Last week, we dove into the topic of social media and how you can use it to direct people to your church’s website. This week, we’re going to talk about the number one way to bring people to your site: search engine optimization.
What is Search Engine Optimization (SEO)?
SEO is the method of increasing a page’s ranking in search results by making a better experience for users. This isn’t manipulation; it’s simply a best practice. When an individual searches for something, your website competes against all other websites to be the top listing in the search-engine results page.
Search engines like Google use complicated algorithms to determine which websites should display first. These algorithms are designed to support the users’ desires, not website owners’, so you can’t control exactly when your site will appear. But there are many things you can do to influence how search engines read your site and encourage them to display your site for the right people.
Why Should Churches Care?
SEO is the best way to attract new people into your audience, and keeping SEO top of mind helps you stay focused on that audience and create the best experience for them. In other words, SEO removes barriers and provides the best opportunity for potential visitors to encounter the Gospel in your church’s online communications.
For most searches that are made, it’s ok for your church to not to be displayed, but for some it is critical that it is. For example, if someone searches “restaurants in St. Louis,” your church probably doesn’t need to be displayed in the results. But if someone searches “Christian cancer support group in St. Louis” and your church has a cancer support group, it’s very important that your website shows up near the top of the list.
The Four Pillars of SEO
There are four main factors that affect how a website performs in search results.
- On-Site Factors. This is comprised of the content you put on the pages of your blog or website. This includes things like site navigation, font styles, links, and images. Make sure your content is high-quality, substantive, current, and written for people.
- Off-Site Factors. These factors are a step out of your immediate control, but you can still influence them. They include trust (are users given the experience they expected before they clicked on your content?), popularity (how many people are visiting your content?), backlinks (are other users willing to share your content?), and engagement (do users stay and navigate deeper into the site?).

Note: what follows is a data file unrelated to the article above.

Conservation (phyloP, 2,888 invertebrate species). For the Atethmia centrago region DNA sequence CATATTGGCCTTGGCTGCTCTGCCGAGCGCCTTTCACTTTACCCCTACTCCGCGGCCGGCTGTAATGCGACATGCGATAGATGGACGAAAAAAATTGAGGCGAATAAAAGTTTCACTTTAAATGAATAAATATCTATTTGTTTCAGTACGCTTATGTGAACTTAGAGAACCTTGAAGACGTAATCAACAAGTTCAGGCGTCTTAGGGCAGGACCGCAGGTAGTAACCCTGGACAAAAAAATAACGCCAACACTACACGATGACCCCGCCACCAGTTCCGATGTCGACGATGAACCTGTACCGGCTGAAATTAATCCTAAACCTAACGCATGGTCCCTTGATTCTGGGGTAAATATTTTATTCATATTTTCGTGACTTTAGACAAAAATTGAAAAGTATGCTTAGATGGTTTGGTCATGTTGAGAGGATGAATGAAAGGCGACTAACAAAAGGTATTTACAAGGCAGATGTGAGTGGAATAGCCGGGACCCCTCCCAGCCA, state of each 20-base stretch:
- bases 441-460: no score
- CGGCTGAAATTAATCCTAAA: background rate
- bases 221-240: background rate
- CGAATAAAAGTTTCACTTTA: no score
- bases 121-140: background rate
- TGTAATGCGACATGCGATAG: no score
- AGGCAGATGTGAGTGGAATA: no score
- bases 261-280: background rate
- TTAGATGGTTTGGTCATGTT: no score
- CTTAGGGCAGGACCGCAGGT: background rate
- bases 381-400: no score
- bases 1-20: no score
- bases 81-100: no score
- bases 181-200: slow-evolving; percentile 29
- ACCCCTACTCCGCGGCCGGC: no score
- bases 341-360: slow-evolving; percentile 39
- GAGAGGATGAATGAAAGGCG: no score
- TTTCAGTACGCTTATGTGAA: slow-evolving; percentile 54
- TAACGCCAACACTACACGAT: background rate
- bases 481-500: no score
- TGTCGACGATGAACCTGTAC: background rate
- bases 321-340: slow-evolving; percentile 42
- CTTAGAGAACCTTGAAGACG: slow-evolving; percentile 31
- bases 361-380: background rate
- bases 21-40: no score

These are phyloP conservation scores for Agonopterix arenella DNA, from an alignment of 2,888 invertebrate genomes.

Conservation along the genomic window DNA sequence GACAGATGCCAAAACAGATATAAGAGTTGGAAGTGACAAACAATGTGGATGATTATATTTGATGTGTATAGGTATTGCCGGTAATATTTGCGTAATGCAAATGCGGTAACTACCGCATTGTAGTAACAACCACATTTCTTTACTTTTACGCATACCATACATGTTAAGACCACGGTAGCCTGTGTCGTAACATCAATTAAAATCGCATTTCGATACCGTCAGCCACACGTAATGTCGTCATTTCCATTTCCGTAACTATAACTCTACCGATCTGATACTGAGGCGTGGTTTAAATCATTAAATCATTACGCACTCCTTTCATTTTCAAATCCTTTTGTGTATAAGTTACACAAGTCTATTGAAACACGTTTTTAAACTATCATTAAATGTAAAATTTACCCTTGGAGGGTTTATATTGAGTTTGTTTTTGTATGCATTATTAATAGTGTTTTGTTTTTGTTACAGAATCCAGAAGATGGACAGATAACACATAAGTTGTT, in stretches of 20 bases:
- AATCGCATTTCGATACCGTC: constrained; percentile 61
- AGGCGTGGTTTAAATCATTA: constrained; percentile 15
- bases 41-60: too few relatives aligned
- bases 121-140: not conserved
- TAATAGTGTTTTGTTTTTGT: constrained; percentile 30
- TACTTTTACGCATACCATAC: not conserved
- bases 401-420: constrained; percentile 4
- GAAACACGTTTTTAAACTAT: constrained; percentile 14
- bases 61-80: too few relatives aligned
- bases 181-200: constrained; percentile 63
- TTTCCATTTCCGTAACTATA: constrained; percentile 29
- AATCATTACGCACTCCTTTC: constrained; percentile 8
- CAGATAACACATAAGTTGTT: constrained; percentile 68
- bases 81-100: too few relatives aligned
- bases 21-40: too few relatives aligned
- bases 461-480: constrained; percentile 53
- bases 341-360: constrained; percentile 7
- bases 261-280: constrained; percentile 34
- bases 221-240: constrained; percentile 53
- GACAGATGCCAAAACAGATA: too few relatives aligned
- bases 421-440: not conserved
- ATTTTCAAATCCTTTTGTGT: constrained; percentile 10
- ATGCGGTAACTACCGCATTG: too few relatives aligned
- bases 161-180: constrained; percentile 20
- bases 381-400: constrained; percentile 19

- Technical Factors. This is where you might need a little more expertise. Factors such as the site architecture, XML sitemap, Robots.txt files, and site performance all contribute to search rankings.
- Audience. This is the element affecting your search rankings that you have the least control over. Search engines store a wealth of data about their users so they can provide them with the most relevant results. Factors such as a user’s location, demographics, and geographic location greatly influence what is displayed for each of their search queries.
Another thing to be aware of is that that search engines don’t actually search the live internet; they search their indexation of the internet. Search engines like Google have “robots” that crawl the web and copy information to their databases, which is then used to return results for searches. The most popular websites are indexed every few minutes, while less popular ones are only indexed every few days or weeks. Watch this video from Google to learn more.
Types of Search Results
With the web and Google’s algorithm constantly changing, new types of information beyond links to pages are available as search results. Here are the key result types for churches to keep in mind.
- Organic Results. Organic search results are ones that are displayed simply because of their relevance to what the user searched for. Organic results are influenced by the four pillars listed above, and they’re the type of search result most websites strive to obtain.
- Paid Ads. These appear at the top of a search-results page above the organic results. They are marked as advertisements and are influenced by a bidding system. Ad platforms like Google AdWords influence these rankings.
- Local Knowledge Graph. These results include things like maps or, say, places to buy tickets if a user searched for a local event. These results receive their information from sources like Google My Business.
- Images, Videos, and Tweets. Text is no longer the only media that is indexed because many users now perform searches in order to find photos, videos, or social media posts. The four pillars affect these results.
Now that you have a basic understanding of SEO, how do you implement that knowledge and still get the rest of your work done? In next week’s post, we’ll talk about saving time in all of your church’s online communications.
Need Help Getting Started?
Download the free SEO checklist. Print it, cut it out, and tape it to the edge of your computer monitor to ensure you never forget any important elements on new pages.
Free Training Course
This blog post was part of the training series Church Online Communications Comprehensive. All the course materials are available online for free, and you can move through the course at your own pace. Start working toward an effective online communications strategy for your church today!
About the Author
Peter Frank serves as Senior Marketing Manager of Church Supplies at Concordia Publishing House. A graduate of Concordia University Wisconsin, his background in theology, business, and computers gives him a unique perspective on technology in the church. Married and the father of two children, he is frequently humbled when his 18-month-old shows him new things on the iPad.Follow on Twitter More Content by Peter Frank